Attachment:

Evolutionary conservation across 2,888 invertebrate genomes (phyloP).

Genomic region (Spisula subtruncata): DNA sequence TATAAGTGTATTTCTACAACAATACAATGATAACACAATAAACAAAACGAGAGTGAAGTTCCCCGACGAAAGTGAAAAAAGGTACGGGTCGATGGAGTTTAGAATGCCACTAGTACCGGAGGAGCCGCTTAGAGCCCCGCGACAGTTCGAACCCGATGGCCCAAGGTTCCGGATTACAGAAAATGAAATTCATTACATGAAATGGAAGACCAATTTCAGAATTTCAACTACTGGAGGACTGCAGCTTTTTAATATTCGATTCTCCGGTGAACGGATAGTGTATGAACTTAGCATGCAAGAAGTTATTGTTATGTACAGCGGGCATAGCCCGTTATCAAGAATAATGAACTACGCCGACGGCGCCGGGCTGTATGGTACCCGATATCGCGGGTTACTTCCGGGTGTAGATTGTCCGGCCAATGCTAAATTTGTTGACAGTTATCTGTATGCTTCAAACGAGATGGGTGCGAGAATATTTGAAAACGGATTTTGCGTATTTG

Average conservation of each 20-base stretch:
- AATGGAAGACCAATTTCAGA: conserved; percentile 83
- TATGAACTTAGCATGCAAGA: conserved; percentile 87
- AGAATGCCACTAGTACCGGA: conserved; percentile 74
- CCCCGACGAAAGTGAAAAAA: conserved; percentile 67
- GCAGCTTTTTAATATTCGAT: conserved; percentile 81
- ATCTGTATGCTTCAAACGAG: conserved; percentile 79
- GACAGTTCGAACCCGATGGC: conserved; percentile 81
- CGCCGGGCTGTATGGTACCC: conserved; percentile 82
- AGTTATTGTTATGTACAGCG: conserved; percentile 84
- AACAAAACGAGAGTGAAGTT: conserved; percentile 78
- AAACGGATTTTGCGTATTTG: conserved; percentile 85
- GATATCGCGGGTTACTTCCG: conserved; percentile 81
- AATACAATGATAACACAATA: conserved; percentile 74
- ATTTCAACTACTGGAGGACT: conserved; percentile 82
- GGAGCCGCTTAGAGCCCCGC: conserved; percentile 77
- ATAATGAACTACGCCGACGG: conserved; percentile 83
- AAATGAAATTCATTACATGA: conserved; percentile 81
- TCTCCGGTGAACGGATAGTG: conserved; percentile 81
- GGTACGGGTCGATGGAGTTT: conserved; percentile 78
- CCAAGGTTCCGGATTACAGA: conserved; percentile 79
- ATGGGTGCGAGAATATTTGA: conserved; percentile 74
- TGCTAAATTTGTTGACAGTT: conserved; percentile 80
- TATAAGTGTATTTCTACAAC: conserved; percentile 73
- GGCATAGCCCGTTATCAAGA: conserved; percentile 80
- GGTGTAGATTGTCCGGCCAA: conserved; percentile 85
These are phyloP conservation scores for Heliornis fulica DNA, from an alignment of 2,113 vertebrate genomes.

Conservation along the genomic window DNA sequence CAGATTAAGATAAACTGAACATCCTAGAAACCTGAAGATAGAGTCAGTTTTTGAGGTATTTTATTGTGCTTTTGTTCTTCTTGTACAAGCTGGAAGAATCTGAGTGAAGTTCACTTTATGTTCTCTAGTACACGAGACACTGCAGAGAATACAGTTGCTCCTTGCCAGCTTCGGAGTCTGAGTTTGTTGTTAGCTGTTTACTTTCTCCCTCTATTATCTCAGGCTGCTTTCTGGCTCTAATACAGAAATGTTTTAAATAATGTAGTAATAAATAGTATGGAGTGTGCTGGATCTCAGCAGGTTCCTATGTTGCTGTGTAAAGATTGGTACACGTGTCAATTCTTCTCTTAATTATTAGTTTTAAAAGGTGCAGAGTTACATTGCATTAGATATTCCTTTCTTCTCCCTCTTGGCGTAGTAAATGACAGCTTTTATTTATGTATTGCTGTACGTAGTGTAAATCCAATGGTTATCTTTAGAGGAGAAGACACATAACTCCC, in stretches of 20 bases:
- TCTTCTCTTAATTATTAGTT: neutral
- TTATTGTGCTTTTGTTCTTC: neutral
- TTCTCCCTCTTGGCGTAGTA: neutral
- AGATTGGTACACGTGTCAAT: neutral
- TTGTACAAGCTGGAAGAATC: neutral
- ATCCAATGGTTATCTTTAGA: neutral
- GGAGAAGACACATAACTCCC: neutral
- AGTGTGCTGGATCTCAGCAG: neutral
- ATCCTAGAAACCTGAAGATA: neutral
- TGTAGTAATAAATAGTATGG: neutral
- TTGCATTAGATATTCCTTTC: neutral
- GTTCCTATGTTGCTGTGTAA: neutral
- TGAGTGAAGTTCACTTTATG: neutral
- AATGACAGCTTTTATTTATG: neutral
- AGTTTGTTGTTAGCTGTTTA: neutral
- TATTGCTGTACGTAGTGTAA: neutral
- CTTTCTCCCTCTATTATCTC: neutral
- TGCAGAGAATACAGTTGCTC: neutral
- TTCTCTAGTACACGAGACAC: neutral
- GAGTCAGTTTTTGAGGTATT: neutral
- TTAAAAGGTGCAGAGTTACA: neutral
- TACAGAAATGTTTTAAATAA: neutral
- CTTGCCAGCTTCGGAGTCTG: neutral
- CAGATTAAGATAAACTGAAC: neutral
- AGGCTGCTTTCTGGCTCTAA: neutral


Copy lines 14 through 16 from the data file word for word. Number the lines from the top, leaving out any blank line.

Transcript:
- AAACGGATTTTGCGTATTTG: conserved; percentile 85
- GATATCGCGGGTTACTTCCG: conserved; percentile 81
- AATACAATGATAACACAATA: conserved; percentile 74